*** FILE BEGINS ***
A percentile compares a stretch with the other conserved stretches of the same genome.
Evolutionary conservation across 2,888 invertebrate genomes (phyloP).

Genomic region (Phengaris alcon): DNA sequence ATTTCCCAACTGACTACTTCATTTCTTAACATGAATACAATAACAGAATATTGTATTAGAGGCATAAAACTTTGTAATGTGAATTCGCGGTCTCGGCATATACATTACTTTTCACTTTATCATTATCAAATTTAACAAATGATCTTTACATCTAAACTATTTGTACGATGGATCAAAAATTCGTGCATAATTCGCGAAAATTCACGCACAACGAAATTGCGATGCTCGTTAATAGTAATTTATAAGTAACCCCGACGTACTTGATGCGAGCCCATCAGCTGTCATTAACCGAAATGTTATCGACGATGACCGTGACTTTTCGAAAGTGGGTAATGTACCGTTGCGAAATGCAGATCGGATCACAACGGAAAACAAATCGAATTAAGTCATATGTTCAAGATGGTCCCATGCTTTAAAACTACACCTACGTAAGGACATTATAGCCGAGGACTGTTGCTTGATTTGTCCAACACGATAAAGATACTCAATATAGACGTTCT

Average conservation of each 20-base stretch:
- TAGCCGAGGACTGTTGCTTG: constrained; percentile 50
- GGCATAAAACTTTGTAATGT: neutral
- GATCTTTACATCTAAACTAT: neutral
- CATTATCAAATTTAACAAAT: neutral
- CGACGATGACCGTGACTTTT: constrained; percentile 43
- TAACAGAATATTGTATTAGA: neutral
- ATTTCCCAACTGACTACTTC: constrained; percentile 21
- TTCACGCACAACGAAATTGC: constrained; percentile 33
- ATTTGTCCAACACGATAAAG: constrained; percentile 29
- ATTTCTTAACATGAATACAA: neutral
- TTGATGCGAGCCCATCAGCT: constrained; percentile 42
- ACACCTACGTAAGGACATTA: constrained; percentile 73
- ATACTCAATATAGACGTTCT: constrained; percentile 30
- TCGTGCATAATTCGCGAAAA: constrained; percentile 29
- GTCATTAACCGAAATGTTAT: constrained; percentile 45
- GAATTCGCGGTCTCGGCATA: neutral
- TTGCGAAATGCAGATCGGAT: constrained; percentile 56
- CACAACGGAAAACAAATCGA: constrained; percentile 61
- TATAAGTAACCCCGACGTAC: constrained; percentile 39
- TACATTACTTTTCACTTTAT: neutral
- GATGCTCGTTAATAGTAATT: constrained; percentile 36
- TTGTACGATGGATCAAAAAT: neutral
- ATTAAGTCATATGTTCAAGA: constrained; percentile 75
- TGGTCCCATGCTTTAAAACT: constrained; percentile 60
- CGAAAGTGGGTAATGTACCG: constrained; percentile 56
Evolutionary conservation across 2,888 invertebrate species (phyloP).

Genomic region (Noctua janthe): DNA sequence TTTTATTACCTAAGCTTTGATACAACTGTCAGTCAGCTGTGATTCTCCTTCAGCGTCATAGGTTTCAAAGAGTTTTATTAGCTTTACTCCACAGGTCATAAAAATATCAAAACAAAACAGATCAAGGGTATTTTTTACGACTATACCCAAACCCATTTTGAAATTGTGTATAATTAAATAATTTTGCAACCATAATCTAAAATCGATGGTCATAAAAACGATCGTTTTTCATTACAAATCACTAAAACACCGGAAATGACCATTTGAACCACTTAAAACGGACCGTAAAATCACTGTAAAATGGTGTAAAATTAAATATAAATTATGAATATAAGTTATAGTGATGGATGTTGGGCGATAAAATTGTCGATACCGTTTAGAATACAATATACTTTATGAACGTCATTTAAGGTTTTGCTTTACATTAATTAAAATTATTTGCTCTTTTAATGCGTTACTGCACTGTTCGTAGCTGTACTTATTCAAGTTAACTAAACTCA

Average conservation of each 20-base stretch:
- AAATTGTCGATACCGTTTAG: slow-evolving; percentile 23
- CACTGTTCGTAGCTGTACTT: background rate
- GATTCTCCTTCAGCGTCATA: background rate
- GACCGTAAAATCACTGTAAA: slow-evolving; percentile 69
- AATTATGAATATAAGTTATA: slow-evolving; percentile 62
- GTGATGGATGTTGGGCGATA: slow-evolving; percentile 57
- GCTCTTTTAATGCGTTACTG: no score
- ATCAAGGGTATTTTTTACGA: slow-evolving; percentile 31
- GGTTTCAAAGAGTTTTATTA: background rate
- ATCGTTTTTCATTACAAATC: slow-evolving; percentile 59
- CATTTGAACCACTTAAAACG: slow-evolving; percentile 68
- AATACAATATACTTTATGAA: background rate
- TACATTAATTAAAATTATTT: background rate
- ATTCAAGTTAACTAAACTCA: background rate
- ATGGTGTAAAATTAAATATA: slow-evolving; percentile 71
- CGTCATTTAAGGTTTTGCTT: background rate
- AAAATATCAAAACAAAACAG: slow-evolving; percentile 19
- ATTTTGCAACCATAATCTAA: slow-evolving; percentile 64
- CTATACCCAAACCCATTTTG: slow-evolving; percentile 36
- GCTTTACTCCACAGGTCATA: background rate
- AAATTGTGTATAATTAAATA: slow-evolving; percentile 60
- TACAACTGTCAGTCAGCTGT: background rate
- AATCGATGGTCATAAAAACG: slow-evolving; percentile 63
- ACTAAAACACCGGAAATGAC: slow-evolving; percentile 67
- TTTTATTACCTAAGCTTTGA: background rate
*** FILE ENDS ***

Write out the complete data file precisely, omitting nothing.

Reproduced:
A percentile compares a stretch with the other conserved stretches of the same genome.
Evolutionary conservation across 2,888 invertebrate genomes (phyloP).

Genomic region (Phengaris alcon): DNA sequence ATTTCCCAACTGACTACTTCATTTCTTAACATGAATACAATAACAGAATATTGTATTAGAGGCATAAAACTTTGTAATGTGAATTCGCGGTCTCGGCATATACATTACTTTTCACTTTATCATTATCAAATTTAACAAATGATCTTTACATCTAAACTATTTGTACGATGGATCAAAAATTCGTGCATAATTCGCGAAAATTCACGCACAACGAAATTGCGATGCTCGTTAATAGTAATTTATAAGTAACCCCGACGTACTTGATGCGAGCCCATCAGCTGTCATTAACCGAAATGTTATCGACGATGACCGTGACTTTTCGAAAGTGGGTAATGTACCGTTGCGAAATGCAGATCGGATCACAACGGAAAACAAATCGAATTAAGTCATATGTTCAAGATGGTCCCATGCTTTAAAACTACACCTACGTAAGGACATTATAGCCGAGGACTGTTGCTTGATTTGTCCAACACGATAAAGATACTCAATATAGACGTTCT

Average conservation of each 20-base stretch:
- TAGCCGAGGACTGTTGCTTG: constrained; percentile 50
- GGCATAAAACTTTGTAATGT: neutral
- GATCTTTACATCTAAACTAT: neutral
- CATTATCAAATTTAACAAAT: neutral
- CGACGATGACCGTGACTTTT: constrained; percentile 43
- TAACAGAATATTGTATTAGA: neutral
- ATTTCCCAACTGACTACTTC: constrained; percentile 21
- TTCACGCACAACGAAATTGC: constrained; percentile 33
- ATTTGTCCAACACGATAAAG: constrained; percentile 29
- ATTTCTTAACATGAATACAA: neutral
- TTGATGCGAGCCCATCAGCT: constrained; percentile 42
- ACACCTACGTAAGGACATTA: constrained; percentile 73
- ATACTCAATATAGACGTTCT: constrained; percentile 30
- TCGTGCATAATTCGCGAAAA: constrained; percentile 29
- GTCATTAACCGAAATGTTAT: constrained; percentile 45
- GAATTCGCGGTCTCGGCATA: neutral
- TTGCGAAATGCAGATCGGAT: constrained; percentile 56
- CACAACGGAAAACAAATCGA: constrained; percentile 61
- TATAAGTAACCCCGACGTAC: constrained; percentile 39
- TACATTACTTTTCACTTTAT: neutral
- GATGCTCGTTAATAGTAATT: constrained; percentile 36
- TTGTACGATGGATCAAAAAT: neutral
- ATTAAGTCATATGTTCAAGA: constrained; percentile 75
- TGGTCCCATGCTTTAAAACT: constrained; percentile 60
- CGAAAGTGGGTAATGTACCG: constrained; percentile 56
Evolutionary conservation across 2,888 invertebrate species (phyloP).

Genomic region (Noctua janthe): DNA sequence TTTTATTACCTAAGCTTTGATACAACTGTCAGTCAGCTGTGATTCTCCTTCAGCGTCATAGGTTTCAAAGAGTTTTATTAGCTTTACTCCACAGGTCATAAAAATATCAAAACAAAACAGATCAAGGGTATTTTTTACGACTATACCCAAACCCATTTTGAAATTGTGTATAATTAAATAATTTTGCAACCATAATCTAAAATCGATGGTCATAAAAACGATCGTTTTTCATTACAAATCACTAAAACACCGGAAATGACCATTTGAACCACTTAAAACGGACCGTAAAATCACTGTAAAATGGTGTAAAATTAAATATAAATTATGAATATAAGTTATAGTGATGGATGTTGGGCGATAAAATTGTCGATACCGTTTAGAATACAATATACTTTATGAACGTCATTTAAGGTTTTGCTTTACATTAATTAAAATTATTTGCTCTTTTAATGCGTTACTGCACTGTTCGTAGCTGTACTTATTCAAGTTAACTAAACTCA

Average conservation of each 20-base stretch:
- AAATTGTCGATACCGTTTAG: slow-evolving; percentile 23
- CACTGTTCGTAGCTGTACTT: background rate
- GATTCTCCTTCAGCGTCATA: background rate
- GACCGTAAAATCACTGTAAA: slow-evolving; percentile 69
- AATTATGAATATAAGTTATA: slow-evolving; percentile 62
- GTGATGGATGTTGGGCGATA: slow-evolving; percentile 57
- GCTCTTTTAATGCGTTACTG: no score
- ATCAAGGGTATTTTTTACGA: slow-evolving; percentile 31
- GGTTTCAAAGAGTTTTATTA: background rate
- ATCGTTTTTCATTACAAATC: slow-evolving; percentile 59
- CATTTGAACCACTTAAAACG: slow-evolving; percentile 68
- AATACAATATACTTTATGAA: background rate
- TACATTAATTAAAATTATTT: background rate
- ATTCAAGTTAACTAAACTCA: background rate
- ATGGTGTAAAATTAAATATA: slow-evolving; percentile 71
- CGTCATTTAAGGTTTTGCTT: background rate
- AAAATATCAAAACAAAACAG: slow-evolving; percentile 19
- ATTTTGCAACCATAATCTAA: slow-evolving; percentile 64
- CTATACCCAAACCCATTTTG: slow-evolving; percentile 36
- GCTTTACTCCACAGGTCATA: background rate
- AAATTGTGTATAATTAAATA: slow-evolving; percentile 60
- TACAACTGTCAGTCAGCTGT: background rate
- AATCGATGGTCATAAAAACG: slow-evolving; percentile 63
- ACTAAAACACCGGAAATGAC: slow-evolving; percentile 67
- TTTTATTACCTAAGCTTTGA: background rate